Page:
As Akbar and Elhillo speak, the intention is so clear in their uninterrupted tone that there is no question whether their writing is inspired by personal experience. It strongly affects the audience, as they snap to lines they personally relate to or agree with.

Kaveh Akbar is a recovering alcoholic, as you can guess from the title of his latest book that came out in January 2017, The Portrait of the Alcoholic. He grew up in a household of scientists and gained a sense of wonder for the world at a young age. “Wonder is a gateway to poetry,” said the 28-year-old, commenting on his childhood. As a writer that shares such personal stories, he tries to focus on “the joy of having written and externalizing all the other stuff,” because to him, poetry is useless if it’s not personal. “If I’m trying to figure out how I feel, I write. There is not poetry without personal experience,” he said, feeling strongly on the subject.

Though he’s been sober for close to 4 years, he believes he will always be an alcoholic. “It’s a disease, you know, and every cell in my body wants it, but every day, every hour, I don’t,” he said of the struggles he faces in recovery. Akbar threw away everything he wrote prior to sobriety because it “struck as false,” and he described poetry as an addiction as well, rather than an escape.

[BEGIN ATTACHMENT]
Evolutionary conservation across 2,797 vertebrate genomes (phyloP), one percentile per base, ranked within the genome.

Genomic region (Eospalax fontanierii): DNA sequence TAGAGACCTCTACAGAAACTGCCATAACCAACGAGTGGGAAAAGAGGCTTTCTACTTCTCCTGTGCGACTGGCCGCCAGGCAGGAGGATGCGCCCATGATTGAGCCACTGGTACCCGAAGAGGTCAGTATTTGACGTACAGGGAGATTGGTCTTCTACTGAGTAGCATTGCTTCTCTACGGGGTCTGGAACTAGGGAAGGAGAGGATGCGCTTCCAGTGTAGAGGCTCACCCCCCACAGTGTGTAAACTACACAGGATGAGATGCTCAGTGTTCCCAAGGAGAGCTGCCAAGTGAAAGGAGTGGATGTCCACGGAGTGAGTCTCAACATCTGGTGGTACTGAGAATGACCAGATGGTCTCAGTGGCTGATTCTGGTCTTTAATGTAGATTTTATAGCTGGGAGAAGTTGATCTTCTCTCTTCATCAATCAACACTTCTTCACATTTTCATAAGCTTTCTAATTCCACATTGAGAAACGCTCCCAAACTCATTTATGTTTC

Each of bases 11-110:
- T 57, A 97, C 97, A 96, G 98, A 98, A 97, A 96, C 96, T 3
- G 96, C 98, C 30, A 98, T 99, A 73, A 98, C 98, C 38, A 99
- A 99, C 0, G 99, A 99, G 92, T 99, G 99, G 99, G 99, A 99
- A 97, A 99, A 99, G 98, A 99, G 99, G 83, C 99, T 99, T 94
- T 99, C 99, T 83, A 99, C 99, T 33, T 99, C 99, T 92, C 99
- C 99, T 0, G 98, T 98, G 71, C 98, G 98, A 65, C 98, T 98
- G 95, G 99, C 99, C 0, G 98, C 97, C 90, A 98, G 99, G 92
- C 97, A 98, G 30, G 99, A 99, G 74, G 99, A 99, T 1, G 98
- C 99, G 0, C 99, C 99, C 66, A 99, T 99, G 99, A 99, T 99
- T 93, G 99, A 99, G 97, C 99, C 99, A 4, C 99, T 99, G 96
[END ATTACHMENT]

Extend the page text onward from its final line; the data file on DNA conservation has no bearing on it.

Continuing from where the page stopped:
As Akbar read to the audience, he was very friendly and interactive, calling them “a beautiful space and very aesthetically pleasing.” The poems he read, contrary to his behavior, were more directed towards painful past experiences as he read excerpts from Portrait of the Alcoholic that contained lines such as “how many times are you allowed to lose the same beloveds before you believe they’re gone,” and “sometimes the mind is ready to leave the world before the body.” As the anger in the writing escalated, so did the emotion in his voice, but for the most part, the constant rise and fall in his voice was comforting with the words he read aloud.

As the light coming in from the windows grew darker, it was Safia’s turn to read.

Safia Elhillo grew up in a single parent household with her mom who raised both her and her brother. Her maternal grandfather also wrote poetry, and so it was an “understood way of communication” in her family. At the time of her grandfather’s youth, making a living out of poetry simply wasn’t realistic. Now, 26 years old, Safia makes it work and has the full support of her family. Because her poetry is so personal, she pretends that she there’s no one reading her work as she writes.

She read old and new works of hers, reading deep-thought lines such as “let the song take its time, let the ocean close back up,” and “I said leave and meant help but said leave.” A lot of the pieces she read aloud also focused on the translation between Arabic and English, underlying the difference between her Middle Eastern and American heritage.

It was a night of full satisfaction for Humaraya Mayat. In a celebratory atmosphere, every question was thoroughly answered by the artists she brought to NYU.

Both artists concluded that they write as they feel, and can often choose when they want to represent their community or self-identity in their writing. It’s a decision entirely up to them because, after all, their poetry has to come from a personal place.



Astrid M Trouillot